Nefeteria (Nefie) is a first generation student and ciswoman of color pursuing a masters degree in marriage, couples, and family therapy at Seattle University. She believes therapy to be a process that helps people recreate the narratives of their life story. She believes in discovering the humanistic side of people and knowing who they are at the heart to understand what's important to them and how it shapes their personal identity. With empathetic teaching, active listening, and compassion, she hopes to provide a safe space for people from everywhere to share their stories authentically with no judgement or shame.
"I've learned that people will forget about what you said, people will forget what you did, but people will never forget how you made them feel" - Maya Angelou
she/her | White | hetero | cis
Nicolette utilizes a holistic, systems, and strengths-based approach to therapy. She believes engaging in therapy is an act of bravery and self-love and will partner with you to build your desired present and future using mindfulness and solutions-focused approaches. Nicolette is currently completing a Master’s degree in Social Work at the University of Washington, where she has received training in individual and group therapy using a social justice lens. At UW she has conducted research on eliminating oppression and creating greater accessibility in outdoor spaces, and is passionate about incorporating green spaces into her practice so all can experience the benefits of the outdoors.
“An exchange of empathy provides an entry point for a lot of people to see what healing feels like.” - Tarana Burke
Nkemdirim Onyejiaka (“Nkem”)
He/Him They/Them | Black/African/African | hetero | cis
Nkem is a heterosexual cisgender male who recognizes the innate need to collaborate with others to achieve wholeness through inner thoughts and self-realization. He sees you as possessing the ability to make choices to achieve positive life changes that can impact your environment, family community and other culture. As a Master of Clinical Mental Health Counseling student at the University of Phoenix, Arizona, Nkem recognizes the opportunity through his training in individual and group therapy studies that the family and society has a connection to the individual wholeness. This Humanistic, and Motivational interviewing therapies makes it possible to focus on individuals experiencing fear/anxiety, loss/grief, clinical depression, separation/divorce, and other issues affecting immigrants seeking self-realization. Nkem believes in the uniqueness and qualities the human possesses as their cultures presents a driving force to complement each other and is important to complete the circle of being human. Indeed, all creeds are welcome through a holistic outlook through counseling as a non-judgmental environment permeates.
"None but ourselves can free our minds" - Robert Nesta Marley
she/her | South Asian/Punjabi | cis
Sanya is a first-generation South Asian female immigrant who believes therapy is a collaborative and creative process. Sanya values complexity in personal narratives and believes that relationships and systems such as religion, culture, gender, sexuality, race, class, and nationality make us who we are. Having lived in two different parts of the world has allowed her to understand the complexities of mental health intersecting with our identities. She is currently completing her Masters in Clinical Mental Health Counseling with a focus in social justice at Seattle University. Her passion comes from advocacy work as she enjoys working with QTBIPOC, immigrants, refugees, and womxn of color who are striving towards authentic self-hood.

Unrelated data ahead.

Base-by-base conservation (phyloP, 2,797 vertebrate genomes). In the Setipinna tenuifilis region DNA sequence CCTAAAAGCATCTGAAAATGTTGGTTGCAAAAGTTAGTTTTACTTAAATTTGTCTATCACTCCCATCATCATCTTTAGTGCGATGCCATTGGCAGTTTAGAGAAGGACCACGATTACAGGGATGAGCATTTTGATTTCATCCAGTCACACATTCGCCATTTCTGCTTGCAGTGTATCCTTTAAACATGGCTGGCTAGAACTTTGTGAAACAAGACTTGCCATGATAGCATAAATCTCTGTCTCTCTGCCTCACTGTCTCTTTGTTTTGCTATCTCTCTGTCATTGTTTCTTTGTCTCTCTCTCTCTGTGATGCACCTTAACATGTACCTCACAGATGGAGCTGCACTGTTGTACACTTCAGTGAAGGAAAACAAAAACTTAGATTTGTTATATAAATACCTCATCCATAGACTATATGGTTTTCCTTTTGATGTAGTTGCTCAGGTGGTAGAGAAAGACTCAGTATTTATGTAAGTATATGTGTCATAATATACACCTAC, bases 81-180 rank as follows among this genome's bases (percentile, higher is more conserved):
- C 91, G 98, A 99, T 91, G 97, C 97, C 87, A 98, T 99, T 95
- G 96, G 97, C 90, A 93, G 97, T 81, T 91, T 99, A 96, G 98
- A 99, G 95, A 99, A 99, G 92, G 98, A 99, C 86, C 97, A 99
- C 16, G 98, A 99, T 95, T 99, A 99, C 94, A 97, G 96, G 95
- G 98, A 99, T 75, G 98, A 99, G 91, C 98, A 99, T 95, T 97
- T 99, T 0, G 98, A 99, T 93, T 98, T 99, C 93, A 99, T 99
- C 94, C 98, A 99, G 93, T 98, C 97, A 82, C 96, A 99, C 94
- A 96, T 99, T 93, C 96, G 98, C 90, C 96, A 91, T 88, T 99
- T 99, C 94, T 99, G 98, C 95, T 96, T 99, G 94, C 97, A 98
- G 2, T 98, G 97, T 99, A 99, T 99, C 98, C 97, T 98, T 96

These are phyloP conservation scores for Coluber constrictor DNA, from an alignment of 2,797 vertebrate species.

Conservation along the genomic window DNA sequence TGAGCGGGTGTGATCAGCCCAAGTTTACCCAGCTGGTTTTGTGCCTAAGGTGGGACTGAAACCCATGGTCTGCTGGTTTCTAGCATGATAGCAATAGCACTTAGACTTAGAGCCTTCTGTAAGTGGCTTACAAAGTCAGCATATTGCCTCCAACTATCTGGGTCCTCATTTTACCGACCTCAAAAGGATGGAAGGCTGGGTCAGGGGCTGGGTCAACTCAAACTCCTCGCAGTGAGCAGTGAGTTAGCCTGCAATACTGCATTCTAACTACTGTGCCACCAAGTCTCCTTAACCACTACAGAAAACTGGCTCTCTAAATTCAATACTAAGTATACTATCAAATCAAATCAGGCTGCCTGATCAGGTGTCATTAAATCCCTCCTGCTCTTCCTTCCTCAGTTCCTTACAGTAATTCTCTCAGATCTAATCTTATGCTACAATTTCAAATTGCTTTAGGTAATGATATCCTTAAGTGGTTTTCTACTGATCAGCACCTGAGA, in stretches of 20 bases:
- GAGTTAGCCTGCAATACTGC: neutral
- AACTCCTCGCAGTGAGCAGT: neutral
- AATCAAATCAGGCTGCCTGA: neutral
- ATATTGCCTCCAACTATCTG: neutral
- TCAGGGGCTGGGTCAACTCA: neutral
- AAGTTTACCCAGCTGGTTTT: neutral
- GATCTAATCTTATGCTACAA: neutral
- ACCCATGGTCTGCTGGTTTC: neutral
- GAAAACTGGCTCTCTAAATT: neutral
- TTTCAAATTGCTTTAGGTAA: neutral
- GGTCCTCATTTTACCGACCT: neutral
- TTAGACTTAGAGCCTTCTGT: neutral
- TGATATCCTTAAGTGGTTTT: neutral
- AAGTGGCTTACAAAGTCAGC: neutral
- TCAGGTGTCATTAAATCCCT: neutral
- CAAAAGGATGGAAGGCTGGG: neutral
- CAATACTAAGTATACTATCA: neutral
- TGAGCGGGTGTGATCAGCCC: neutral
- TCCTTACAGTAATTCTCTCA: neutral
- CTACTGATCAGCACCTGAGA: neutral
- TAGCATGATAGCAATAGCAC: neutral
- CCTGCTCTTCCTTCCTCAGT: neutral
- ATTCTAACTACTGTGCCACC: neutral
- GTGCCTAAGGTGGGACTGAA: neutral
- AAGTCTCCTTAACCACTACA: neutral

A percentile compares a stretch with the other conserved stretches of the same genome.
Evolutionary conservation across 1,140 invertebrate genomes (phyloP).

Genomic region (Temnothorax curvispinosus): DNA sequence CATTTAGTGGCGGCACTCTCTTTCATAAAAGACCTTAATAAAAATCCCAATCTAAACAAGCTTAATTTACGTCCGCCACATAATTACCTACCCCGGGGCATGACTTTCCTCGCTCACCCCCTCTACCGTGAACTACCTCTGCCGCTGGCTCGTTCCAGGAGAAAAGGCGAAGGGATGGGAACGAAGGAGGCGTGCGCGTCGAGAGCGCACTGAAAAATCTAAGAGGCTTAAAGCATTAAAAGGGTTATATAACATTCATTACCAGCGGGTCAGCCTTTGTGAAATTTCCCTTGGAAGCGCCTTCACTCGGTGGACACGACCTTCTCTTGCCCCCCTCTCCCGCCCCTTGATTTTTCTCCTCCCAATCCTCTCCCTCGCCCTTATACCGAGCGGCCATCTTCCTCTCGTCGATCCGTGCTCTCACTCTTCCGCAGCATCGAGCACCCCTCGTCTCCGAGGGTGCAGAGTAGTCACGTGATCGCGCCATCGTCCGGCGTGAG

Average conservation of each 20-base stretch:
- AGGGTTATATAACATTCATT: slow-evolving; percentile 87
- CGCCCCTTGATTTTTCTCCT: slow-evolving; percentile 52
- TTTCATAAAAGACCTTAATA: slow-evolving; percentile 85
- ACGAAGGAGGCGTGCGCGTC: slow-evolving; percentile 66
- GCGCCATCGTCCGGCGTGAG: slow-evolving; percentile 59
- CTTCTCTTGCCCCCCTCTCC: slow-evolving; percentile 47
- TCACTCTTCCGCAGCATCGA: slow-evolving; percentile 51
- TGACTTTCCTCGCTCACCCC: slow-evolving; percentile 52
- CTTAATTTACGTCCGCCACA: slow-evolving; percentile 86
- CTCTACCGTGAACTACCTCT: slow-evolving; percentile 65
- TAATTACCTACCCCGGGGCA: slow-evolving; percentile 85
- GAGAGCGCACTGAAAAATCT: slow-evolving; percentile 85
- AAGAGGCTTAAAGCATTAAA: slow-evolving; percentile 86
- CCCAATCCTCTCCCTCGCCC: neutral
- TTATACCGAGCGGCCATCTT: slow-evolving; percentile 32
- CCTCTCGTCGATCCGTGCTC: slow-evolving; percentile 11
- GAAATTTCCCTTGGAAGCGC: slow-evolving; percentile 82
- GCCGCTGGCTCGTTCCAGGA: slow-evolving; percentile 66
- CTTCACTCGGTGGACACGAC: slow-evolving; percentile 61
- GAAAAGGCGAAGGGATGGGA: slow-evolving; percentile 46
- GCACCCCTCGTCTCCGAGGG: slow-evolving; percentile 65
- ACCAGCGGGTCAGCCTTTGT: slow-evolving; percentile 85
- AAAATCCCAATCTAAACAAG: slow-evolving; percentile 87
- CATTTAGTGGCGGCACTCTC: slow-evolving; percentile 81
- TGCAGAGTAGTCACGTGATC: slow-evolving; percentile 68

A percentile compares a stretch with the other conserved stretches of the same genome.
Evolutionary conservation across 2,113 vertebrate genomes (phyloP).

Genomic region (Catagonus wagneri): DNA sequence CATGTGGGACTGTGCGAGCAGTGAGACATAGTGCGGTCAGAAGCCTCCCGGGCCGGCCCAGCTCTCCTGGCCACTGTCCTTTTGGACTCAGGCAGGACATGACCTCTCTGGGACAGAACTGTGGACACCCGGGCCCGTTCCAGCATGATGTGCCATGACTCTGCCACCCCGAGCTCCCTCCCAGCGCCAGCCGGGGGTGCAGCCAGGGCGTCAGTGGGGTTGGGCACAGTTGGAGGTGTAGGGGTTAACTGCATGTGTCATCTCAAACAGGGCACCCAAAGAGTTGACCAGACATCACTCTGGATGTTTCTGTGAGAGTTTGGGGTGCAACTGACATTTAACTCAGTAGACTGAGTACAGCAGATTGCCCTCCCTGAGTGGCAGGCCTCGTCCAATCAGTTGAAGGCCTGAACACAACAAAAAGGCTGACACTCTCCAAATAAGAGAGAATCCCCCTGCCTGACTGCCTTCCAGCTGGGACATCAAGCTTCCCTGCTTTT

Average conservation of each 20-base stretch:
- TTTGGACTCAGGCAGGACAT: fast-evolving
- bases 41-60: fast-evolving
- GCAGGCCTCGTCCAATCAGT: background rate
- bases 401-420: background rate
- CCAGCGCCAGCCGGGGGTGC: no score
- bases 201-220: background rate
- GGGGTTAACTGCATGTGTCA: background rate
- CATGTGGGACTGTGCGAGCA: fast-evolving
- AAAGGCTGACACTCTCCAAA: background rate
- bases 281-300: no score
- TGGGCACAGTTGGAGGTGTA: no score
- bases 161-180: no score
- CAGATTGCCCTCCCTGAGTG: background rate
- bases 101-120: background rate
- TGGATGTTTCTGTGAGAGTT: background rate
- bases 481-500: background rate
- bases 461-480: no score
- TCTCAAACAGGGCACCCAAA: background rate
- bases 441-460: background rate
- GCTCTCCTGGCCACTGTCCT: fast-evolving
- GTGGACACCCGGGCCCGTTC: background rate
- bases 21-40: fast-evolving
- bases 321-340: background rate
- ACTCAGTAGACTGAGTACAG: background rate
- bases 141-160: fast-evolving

“We don’t have to do it all alone, we were never meant to” - Brene Brown
they/them | South Asian American | nonbinary | mixed class background
Sasha is excited to support you in your commitment to your healing journey. Together you will embark on a playful, compassionate, and dignified exploration of your experiences, narratives, relationships, and visions for the future with the goal of cultivating healthy avenues for authenticity, vulnerability, and growth to blossom in your life and beyond. Sasha brings to this partnership 6+ years of experience leading conversations and mediating conflict around race, gender, and class, experience as an academic counselor, and current and ongoing coursework through the University of Washington Masters of Social Work program (to be completed in June 2022).
"The reason why some things feel too big to be felt alone is that they are. A lot of our distress is bigger than one body, or one generation. We need the alchemy of witness, ceremony, ancestors to feel." - Prentis Hemphill
she/her | Korean & Irish | second-generation American | hetero | cis
Seaward is a third-year graduate student in the dual track Master of Nutrition and Counseling program at Bastyr University with four years of experience providing nutrition, mental health, and substance use counseling. As a counselor, Seaward considers the whole person within their context including the biological, social, psychological and spiritual aspects of being because she believes that healing is a unique and comprehensive journey. To facilitate growth and understanding, Seaward uses modalities such as mindfulness, person-centered therapy, motivational interviewing, and trauma informed care. Seaward strives to partner with you in creating a collaborative, therapeutic space to explore what you need to heal and move forward in your life with greater confidence and purpose.
“Owning our story can be hard, but not nearly as difficult as spending our lives running from it.” – Brené Brown
she/her or they/them | White | queer | cis
Stephanie is a queer cis-woman with a background in holistic nursing, substance use counseling, and sex work. She is completing a Master’s degree in Social Work at the University of Washington. Her previous work with the Counseling, Recovery, and Wellness Program (CReW) gave her experience with Dialectical Behavioral Therapy (DBT), Relapse Prevention, and Relational-Cultural Therapy (RCT). With a BA in Women’s and Ethnic Studies, she practices intersectional feminist therapies that take into consideration all aspects of our identities as sources of resiliency and beauty. Her therapeutic style is partnership-based, focused on harm reduction and mind-body wellbeing.
"My mission in life is not merely to survive, but to thrive; and to do so with some passion, some compassion, some humor, and some style." - Maya Angelou